Family speaks of devastation after death of Bexleyheath TV executive Gagandip Singh

17:15 24 February 2012

Gagandip Singh reporting for Sikh TV

Gagandip Singh reporting for Sikh TV

met police

Nearly a year to the day Bexleyheath TV executive Gagandip Singh’s body was found in the boot of a burning car his family spoke about their loss outside the Old Bailey as a trio were convicted for their part in his death.

Nearly a year to the day Bexleyheath TV executive Gagandip Singh’s body was found in the boot of a burning car his family spoke about their loss outside the Old Bailey as a trio were convicted for their part in his death.

Twenty-year-old medical student Mundhill Mahil, of Gladstone Place, Brighton, was convicted of grievous bodily harm with intent after an Old Bailey jury heard she had lured the businessman to her flat where he was attacked and killed by her associates.

Harvinder Shoker, 20, of Charlton Park Lane, Charlton, was found guilty of murder and Darren Peters, 20, of Shooters Hill Road, Kidbrooke, was convicted of manslaughter.

The trio will be sentenced next week and have been warned they face long sentences.

Prosecutors said 21-year-old Gagandip Singh’s killers had decided to “play God” after he allegedly tried to rape Mahil six months before he died.

The court heard the two men viciously beat Mr Singh, bundled him into the boot of a car and drove it to Blackheath, south east London, where they set it alight.

Gagandip, a successful entrepreneur and boss of Sikh TV, who lived in Langdale Crescent in Bexleyheath when his body was discovered in the burning car in Angerstein Lane, Blackheath on 26 February last year.

In a statement read out outside the Old Bailey his family said: “Words are not enough to express the great loss of our son and brother.

“On a day to day basis there is a gap in our lives and a sense of loneliness.

“Gargan was always a happy person trying to make us laugh. He was always positive and reassuring in his family and business life. The impact of the trial has been harder this week as this weekend marks the year’s anniversary of his death. It will be a difficult time for our family. It was Friday last year that he travelled to Brighton not knowing what would befall him.

“This verdict means we can now move forward but we will never get over the loss Gargan. However, for Gargan’s mother, life has ground to a halt and will never be the same again.”

In an impact statement his mother Tajinder Kaur said her heart was broken.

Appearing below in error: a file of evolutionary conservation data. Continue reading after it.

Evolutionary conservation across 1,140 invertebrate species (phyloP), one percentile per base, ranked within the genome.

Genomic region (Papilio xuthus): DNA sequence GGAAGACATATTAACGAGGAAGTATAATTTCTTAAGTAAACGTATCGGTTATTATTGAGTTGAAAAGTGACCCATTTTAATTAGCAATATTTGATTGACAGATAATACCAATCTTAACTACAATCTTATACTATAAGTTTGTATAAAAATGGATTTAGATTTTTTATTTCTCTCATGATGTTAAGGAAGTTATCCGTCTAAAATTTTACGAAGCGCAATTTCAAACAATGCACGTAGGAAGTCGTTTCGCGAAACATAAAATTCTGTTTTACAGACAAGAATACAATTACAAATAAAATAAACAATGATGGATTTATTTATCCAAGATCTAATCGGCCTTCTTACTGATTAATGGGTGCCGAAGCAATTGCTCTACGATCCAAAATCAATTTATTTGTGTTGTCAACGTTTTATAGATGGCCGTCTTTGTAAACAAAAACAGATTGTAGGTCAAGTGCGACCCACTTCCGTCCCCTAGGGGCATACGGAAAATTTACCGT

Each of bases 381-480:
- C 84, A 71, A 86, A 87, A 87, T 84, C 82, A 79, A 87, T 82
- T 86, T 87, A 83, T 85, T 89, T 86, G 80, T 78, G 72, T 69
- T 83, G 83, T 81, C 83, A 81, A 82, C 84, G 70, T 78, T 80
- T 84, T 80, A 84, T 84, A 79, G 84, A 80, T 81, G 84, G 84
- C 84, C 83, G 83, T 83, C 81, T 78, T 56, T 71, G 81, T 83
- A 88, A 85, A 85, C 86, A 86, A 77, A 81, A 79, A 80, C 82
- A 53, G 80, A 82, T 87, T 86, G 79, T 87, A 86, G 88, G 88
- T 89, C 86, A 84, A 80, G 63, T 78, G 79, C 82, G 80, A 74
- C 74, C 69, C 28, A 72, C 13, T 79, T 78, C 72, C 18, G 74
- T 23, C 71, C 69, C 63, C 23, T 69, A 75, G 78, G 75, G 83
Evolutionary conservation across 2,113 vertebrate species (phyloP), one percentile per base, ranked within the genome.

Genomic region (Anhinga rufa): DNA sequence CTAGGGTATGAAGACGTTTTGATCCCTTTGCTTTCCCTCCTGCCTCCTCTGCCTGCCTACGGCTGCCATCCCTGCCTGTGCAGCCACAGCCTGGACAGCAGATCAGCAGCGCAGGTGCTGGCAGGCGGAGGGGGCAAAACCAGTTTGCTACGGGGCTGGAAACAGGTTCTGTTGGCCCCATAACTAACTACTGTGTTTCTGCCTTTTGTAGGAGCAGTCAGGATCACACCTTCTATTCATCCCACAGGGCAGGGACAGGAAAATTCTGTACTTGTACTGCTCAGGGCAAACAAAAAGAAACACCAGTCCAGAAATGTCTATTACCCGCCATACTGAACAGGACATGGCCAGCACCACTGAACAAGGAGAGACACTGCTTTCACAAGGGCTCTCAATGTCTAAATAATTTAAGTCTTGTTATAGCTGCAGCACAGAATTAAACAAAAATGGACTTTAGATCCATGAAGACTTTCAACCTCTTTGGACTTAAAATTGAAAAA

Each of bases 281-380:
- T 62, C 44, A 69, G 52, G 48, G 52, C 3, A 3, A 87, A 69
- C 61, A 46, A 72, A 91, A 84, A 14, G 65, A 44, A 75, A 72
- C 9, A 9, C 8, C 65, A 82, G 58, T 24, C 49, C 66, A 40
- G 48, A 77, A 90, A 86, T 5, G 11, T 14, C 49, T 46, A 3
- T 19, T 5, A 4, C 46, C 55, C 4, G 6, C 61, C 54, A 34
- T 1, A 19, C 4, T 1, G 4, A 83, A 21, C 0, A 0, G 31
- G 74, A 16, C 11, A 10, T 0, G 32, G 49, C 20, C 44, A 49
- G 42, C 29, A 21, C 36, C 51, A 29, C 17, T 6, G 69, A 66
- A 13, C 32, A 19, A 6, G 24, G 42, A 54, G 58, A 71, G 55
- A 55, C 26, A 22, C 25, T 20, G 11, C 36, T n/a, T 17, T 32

“ I cannot describe on an average day my life since Gagandip’s death because they have all blended into one. In the early stages I couldn’t hold a conversation without breaking down in tears and there were occasions when the police had to call an ambulance for me after I collapsed.”

Mrs Kaur said her son’s grandparents have struggled with their loss.

She added: “I suffer from heart problems which have not improved and I sometimes struggle to cope physically. Since Gagandip’s death I feel like my heart is completely broken and taken away from me is my son and a source of joy in my day. My family now consists of only me and my daughter. I always think how different our lives could be if Gagandip were still here. I grieve not only for the loss I feel personally as a mother but also for a future that now looks far different without my son in it.”

The 21-year-old entrepreneur’s sister Amandip Singh said she has slept with the light on since his death.

She said: “Gagandip was always my support and was the person I always looked to when I was upset. He helped me to understand and deal with emotions and so the night when the police came I was totally and completely lost. He was a constant source of support in my life, emotionally and practically.

Since his death I have felt utterly adrift and often incapable of coping with the grief of his death.

She said: “When I was much younger I would have trouble sleeping and didn’t like to sleep alone. Gagan was the person who reassured me and built up my confidence that I could sleep normally. Since his death I have reverted to sleeping with the light on and generally do not sleep well. Gagan’s death is a constant source of upset for me. On an average day I think of all the ways my life and me myself as a person are different.”

Miss Singh added: “Gagandip was always there to listen and make me feel confident in my own abilities. His loss has made me doubt myself and I no longer have the father figure he was. Since our father’s death Gagandip helped me to cope with his loss. We planned to always visit his grave together. I have no other siblings and the thought of visiting the grave alone makes me feel very lonely. In a way Gagandip took over our father’s role when it came to looking after me and making arrangements for my future. Deciding universities without him has been very difficult.”

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